Many Blaine homes are heated with furnaces, since they generally provide safe and efficient heat.  Furnaces have also improved dramatically over the years as manufacturers find ways to make them more efficient. Even if your furnace has been reliable for many years, it may be worth the money to replace your old furnace with a newer, more efficient model.

Here are five major benefits to upgrading your furnace.

1. Lowering Your Utility Bills

Whether you realize it or not, your current furnace could be costing you more than it should in heating bills. If your furnace is 15-20 years old, it’s probably not heating your home as efficiently as the newer models with higher AFUE ratings. Even if your heating system has been replaced within the last ten years, the technology has advanced enough to consider an upgrade.

2. Fewer Repairs

Repair costs can add up if you are constantly repairing your furnace. Routine maintenance for your furnace can help reduce the need for repairs, but as furnaces age, they tend to need more repairs and replacement parts. If you need frequent repairs for your furnace, it may be time to replace it with a newer one.

3. More Consistent Heat

While maintaining consistent temperatures throughout your home involves several factors, such as insulation and thermostat control, your furnace could also be the reason you aren’t getting enough heat to all parts of the house. If some rooms are colder than others, or if your heating bills have recently gone up, it may be time for a furnace replacement.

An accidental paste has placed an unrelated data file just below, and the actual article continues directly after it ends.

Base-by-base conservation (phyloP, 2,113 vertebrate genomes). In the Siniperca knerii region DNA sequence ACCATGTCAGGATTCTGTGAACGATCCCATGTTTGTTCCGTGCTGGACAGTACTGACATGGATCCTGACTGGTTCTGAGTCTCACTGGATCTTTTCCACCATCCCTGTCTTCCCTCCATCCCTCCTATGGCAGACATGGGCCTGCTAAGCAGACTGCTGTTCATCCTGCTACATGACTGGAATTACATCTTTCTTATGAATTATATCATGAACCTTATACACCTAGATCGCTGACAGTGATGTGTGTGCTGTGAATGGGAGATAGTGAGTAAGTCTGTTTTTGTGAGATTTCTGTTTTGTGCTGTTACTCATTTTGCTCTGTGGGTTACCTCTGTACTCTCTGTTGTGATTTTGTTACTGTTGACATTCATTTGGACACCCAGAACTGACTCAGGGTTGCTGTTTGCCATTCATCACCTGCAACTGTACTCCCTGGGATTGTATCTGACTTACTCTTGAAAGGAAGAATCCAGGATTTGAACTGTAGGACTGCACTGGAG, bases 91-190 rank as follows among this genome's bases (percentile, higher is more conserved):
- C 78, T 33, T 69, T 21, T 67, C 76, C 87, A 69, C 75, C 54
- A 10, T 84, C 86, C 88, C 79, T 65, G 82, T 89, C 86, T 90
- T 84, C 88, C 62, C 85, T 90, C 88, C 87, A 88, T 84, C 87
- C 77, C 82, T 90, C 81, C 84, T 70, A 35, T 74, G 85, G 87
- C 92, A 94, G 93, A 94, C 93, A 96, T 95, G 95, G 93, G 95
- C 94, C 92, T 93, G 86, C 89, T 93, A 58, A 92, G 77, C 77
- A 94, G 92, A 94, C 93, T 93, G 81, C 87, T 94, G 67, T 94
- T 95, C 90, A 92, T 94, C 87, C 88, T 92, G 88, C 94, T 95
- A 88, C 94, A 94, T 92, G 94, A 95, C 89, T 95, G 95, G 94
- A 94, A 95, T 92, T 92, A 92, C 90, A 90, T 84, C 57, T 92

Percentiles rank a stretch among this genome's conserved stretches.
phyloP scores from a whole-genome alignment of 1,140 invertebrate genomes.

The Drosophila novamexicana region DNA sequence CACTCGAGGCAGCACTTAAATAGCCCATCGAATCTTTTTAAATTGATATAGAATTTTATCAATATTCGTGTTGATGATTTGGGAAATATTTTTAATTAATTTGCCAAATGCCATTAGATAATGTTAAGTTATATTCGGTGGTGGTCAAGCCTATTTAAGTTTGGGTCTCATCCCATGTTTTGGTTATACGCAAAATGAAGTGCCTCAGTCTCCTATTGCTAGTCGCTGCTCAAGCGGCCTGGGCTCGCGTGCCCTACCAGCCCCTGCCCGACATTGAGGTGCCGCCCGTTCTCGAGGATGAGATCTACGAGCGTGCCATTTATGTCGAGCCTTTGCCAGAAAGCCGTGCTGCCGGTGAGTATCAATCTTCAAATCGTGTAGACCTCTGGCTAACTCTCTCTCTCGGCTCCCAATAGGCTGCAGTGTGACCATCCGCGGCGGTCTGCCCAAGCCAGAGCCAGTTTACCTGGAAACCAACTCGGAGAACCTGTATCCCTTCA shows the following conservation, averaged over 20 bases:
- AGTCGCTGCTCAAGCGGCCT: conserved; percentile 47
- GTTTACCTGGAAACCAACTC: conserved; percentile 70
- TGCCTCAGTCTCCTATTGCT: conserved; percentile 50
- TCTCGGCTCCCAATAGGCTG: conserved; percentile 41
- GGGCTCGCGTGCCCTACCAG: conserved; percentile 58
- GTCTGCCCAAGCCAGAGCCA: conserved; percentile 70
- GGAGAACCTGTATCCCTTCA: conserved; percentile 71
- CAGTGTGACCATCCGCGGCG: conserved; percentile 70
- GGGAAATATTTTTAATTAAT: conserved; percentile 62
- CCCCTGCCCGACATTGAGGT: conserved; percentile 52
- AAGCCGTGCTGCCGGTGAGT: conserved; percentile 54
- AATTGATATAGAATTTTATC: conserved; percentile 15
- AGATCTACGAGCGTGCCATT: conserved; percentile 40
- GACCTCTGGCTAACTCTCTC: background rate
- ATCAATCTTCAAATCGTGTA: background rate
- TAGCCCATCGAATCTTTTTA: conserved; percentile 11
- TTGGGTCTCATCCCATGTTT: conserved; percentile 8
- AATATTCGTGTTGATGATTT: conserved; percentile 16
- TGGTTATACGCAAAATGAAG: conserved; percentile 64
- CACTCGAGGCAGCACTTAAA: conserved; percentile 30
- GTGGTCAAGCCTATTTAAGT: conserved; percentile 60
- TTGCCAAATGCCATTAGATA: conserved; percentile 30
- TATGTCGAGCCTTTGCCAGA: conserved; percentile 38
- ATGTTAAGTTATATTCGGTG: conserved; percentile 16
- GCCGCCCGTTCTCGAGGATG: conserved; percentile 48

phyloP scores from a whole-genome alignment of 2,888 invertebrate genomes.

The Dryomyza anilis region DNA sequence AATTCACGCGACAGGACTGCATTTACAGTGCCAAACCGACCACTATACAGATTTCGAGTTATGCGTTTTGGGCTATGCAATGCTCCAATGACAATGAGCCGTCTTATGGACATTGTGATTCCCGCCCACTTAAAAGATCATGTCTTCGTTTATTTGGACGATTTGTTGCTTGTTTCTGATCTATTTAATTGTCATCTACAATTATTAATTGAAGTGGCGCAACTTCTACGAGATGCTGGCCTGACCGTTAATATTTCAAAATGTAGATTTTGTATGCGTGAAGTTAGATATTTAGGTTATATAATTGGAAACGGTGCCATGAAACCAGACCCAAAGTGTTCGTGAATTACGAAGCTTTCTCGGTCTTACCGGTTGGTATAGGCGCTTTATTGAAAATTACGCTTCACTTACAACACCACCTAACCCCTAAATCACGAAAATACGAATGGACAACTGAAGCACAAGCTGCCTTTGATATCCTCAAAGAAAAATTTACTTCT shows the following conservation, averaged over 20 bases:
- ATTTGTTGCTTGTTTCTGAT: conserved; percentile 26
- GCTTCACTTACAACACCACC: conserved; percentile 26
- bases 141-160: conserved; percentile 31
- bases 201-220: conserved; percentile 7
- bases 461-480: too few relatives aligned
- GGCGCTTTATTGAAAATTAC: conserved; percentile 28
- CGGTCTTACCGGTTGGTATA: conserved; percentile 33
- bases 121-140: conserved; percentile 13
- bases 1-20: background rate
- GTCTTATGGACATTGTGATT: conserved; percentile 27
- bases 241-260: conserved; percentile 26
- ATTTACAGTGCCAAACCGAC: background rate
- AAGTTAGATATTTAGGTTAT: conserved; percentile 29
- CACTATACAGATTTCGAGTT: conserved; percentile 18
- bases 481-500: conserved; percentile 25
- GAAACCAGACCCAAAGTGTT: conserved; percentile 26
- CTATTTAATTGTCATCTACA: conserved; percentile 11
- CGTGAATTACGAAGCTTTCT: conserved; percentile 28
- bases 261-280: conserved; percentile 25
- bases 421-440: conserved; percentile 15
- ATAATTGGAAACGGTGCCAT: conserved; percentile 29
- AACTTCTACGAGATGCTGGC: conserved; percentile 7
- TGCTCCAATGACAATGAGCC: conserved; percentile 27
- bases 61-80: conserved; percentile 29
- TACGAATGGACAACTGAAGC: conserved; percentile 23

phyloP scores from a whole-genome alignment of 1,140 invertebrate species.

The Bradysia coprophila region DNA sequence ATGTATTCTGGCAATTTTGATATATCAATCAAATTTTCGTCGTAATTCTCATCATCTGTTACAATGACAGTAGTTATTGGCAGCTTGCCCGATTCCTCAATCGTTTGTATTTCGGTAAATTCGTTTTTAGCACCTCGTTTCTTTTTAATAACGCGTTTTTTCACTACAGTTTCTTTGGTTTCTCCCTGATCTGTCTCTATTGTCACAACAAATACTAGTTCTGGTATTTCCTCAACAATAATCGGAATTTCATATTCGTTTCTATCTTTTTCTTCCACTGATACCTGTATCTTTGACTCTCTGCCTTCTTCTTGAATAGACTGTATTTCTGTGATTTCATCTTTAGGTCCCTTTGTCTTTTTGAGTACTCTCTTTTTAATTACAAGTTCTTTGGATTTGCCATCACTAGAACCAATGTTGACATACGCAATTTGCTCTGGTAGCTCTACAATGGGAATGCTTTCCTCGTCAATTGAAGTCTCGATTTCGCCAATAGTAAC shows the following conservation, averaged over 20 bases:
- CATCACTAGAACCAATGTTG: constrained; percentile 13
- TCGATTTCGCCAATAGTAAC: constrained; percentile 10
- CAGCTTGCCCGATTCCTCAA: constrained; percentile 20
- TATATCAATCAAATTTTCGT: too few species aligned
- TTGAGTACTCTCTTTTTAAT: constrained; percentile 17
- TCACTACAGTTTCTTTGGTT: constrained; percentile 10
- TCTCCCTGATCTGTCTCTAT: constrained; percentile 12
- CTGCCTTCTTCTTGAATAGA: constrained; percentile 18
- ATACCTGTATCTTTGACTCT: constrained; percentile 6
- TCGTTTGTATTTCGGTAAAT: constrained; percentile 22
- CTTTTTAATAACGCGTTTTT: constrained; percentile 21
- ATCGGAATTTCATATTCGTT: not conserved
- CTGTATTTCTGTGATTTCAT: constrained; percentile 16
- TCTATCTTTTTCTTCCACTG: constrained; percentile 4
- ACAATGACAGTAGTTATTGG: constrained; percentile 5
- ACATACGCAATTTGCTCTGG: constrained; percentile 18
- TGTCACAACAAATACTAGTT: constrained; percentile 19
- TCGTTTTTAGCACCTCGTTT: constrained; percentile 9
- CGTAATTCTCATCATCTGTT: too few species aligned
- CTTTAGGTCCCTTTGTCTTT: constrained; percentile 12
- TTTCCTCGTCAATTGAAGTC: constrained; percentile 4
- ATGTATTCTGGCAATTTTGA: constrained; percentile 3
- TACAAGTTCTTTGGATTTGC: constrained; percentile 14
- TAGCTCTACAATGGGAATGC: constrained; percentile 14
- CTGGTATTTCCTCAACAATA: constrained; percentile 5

4. Reduce the Chances of a Breakdown

When a furnace breaks down, it not only leaves you without heat, but it is also a major expense. Budgeting for a new furnace before it breaks down will put less financial burden on you than needing an emergency furnace replacement. Newer model furnaces are also more reliable and less likely to give you problems if maintained properly.

5. Safety

There’s higher potential for safety concerns with older or poorly maintained furnaces. In addition to fire hazards, carbon monoxide poisoning is another serious threat. When the heat exchanger stops working because it’s corroded or faulty, carbon monoxide can leak into the home. If you’ve had your furnace for more than 20 years, it could create safety hazards that you may be unaware of.

No matter how long you’ve had the furnace in your home, it’s always wise to speak with a qualified Blaine HVAC technician about furnace upgrades, particularly if you have expensive heating costs. Call Air Mechanical today to talk with one of our heating experts about furnace upgrades.

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Plumbing Tip: How to Use a Plumber’s Snake

Friday, January 6th, 2012

Your Cambridge home’s kitchen sink is backed up and you can’t prepare dinner. Or your toilet is plugged and even the plunger isn’t fixing the problem. It may be time to call for the snake – plumber’s snake that is.

For those of you who are intimidated by tools, take note: you have nothing to fear from the snake. It is easy to operate and is an effective alternative to plumbing repairs.

Okay, so you’ve decided to use a snake to unclog your pipe. Do you have one? If you rarely use a snake in your home you might want to consider renting one. Most tool rental shops have snakes in varying sizes for rent – from hand-held to electric. But it is a good idea to have one around for emergencies and you can find hand-held snakes for under $10 (often named “augers”).